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What will happen to students after we leave the EU?

What will happen to students after we leave the EU?

As the government continues to outline its plans for European Union nationals after the UK leaves the EU, there has been concern expressed by university groups about the potential impact it will have on European and international students, and any possible damage it could do to the higher education sector in the UK.

The government recently published its proposals for settling EU citizens in the UK, as reported by the BBC. According to Sajid Javid, the new home secretary, people will be asked to prove their ID, whether they have criminal convictions and whether they live in the UK.

According to the BBC, EU citizens and family members who have been in the UK for five years by the end of 2020 will be able to apply for “settled status”, meaning they are free to go on living and working in the UK indefinitely.

Those who have arrived by 31st December 2020, but do not have five years’ residence, can seek to stay until they have, at which point they can seek settled status. The scheme also includes citizens of Switzerland, Iceland, Liechtenstein and Norway.

The scheme will is projected to cost £65 per application for adults and £32.50 for children and will have a quick turnaround, with the government’s default position to accept all applications with refusals only being made for a “very good reason” Javid told a committee in the House of Lords.

The progress has been welcomed and Michel Barnier has acknowledged that countries in the EU haven’t done enough to reveal how they intend to treat settled British citizens in their countries after the UK leaves in March 2019.

There has been concern expressed, however, by the Russell Group of universities, who said that the proposals “will be a serious challenge for our academic community”.

However, they have welcomed the proposals more broadly as progress in the need to provide certainty to potential international applicants from the EU and further abroad.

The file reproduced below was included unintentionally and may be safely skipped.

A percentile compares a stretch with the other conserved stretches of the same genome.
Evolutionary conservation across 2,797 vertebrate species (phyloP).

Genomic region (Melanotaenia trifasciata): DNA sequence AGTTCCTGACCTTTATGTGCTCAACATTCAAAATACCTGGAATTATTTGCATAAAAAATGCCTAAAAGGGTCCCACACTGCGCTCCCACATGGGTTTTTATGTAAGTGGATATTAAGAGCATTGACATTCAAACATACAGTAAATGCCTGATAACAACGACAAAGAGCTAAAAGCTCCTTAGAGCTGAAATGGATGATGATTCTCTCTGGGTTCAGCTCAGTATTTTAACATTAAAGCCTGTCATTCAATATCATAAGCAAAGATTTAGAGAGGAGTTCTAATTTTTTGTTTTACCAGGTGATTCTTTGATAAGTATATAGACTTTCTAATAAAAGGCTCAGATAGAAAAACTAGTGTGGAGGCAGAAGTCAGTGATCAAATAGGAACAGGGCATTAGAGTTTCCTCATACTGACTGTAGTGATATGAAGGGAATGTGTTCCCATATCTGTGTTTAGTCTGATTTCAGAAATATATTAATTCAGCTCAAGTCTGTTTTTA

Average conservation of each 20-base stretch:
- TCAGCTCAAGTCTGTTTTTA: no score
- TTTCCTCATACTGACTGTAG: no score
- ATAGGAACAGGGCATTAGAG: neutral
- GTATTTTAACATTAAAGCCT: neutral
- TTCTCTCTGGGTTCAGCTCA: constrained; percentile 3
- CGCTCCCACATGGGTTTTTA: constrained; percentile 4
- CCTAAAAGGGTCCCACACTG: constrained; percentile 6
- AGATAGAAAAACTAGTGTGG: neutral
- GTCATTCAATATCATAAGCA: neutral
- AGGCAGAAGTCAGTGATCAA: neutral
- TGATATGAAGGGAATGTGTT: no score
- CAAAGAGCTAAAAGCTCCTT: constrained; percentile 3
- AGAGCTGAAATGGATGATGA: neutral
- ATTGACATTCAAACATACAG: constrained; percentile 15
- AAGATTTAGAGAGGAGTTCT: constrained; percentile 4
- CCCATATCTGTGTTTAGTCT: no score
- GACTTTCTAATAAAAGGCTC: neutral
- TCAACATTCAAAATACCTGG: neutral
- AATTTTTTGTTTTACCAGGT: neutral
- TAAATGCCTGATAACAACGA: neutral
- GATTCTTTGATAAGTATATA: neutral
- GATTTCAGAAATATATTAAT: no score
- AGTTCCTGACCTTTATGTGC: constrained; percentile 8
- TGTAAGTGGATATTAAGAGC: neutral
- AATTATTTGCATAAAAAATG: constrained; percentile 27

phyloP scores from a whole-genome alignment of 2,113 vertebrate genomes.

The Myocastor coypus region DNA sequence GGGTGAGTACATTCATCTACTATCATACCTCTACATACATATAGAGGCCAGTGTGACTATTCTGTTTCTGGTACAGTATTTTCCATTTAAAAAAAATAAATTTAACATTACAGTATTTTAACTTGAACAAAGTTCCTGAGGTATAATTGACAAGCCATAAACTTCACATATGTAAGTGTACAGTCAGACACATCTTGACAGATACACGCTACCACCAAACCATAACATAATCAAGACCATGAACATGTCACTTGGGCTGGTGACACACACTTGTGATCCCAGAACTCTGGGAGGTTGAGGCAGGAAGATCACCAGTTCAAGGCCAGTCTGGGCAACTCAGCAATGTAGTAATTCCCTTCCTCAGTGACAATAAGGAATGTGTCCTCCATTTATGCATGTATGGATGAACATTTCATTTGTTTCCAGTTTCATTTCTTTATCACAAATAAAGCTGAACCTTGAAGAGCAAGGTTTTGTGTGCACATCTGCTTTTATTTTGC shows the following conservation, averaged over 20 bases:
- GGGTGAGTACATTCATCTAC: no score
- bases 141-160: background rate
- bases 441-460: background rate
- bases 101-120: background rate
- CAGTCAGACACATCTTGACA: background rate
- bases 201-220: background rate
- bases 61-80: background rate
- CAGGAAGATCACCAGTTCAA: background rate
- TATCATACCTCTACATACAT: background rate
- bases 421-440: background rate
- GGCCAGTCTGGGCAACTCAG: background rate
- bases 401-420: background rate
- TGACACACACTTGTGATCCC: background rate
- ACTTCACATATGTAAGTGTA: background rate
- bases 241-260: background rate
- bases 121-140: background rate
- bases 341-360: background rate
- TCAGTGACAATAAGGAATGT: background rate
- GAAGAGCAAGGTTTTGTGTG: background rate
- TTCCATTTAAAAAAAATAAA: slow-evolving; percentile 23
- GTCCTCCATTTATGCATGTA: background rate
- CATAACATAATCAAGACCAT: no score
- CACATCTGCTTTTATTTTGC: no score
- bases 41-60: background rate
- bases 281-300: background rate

The Higher Education Statistics Agency recently released figures to the Times Higher Education supplement showing that over a quarter of all academics were made up of EU nationals at Russell Group institutions.

Tim Bradshaw, Russell Group chief executive, was quoted in by Times Higher Education as saying: “We appreciate the sincere attempt by the Home Office to design a simple and easy-to-use system. It is welcome that the government’s explicit, default position will be to seek to accept, rather than refuse, status applications.

“EU students, in particular [who may need to apply if they wish to stay on in the UK for work or postgraduate study], will appreciate the flexibility surrounding proof-of-residence documentation, as many will not have engaged with the UK’s tax and benefits systems.”

Bradshaw continued: “We urge the government to confirm that the exemption allowing pre-settled EU nationals to leave the UK for up to 12 months including for ‘study or an overseas posting’ will give academics and researchers the greatest possible flexibility in pursuing opportunities overseas without harming their status applications.”

It is expected that the government will release further proposals for the settlement of EU nationals and students soon, meaning that UK universities won’t be unnecessarily hit by a drop in applications from Europe.

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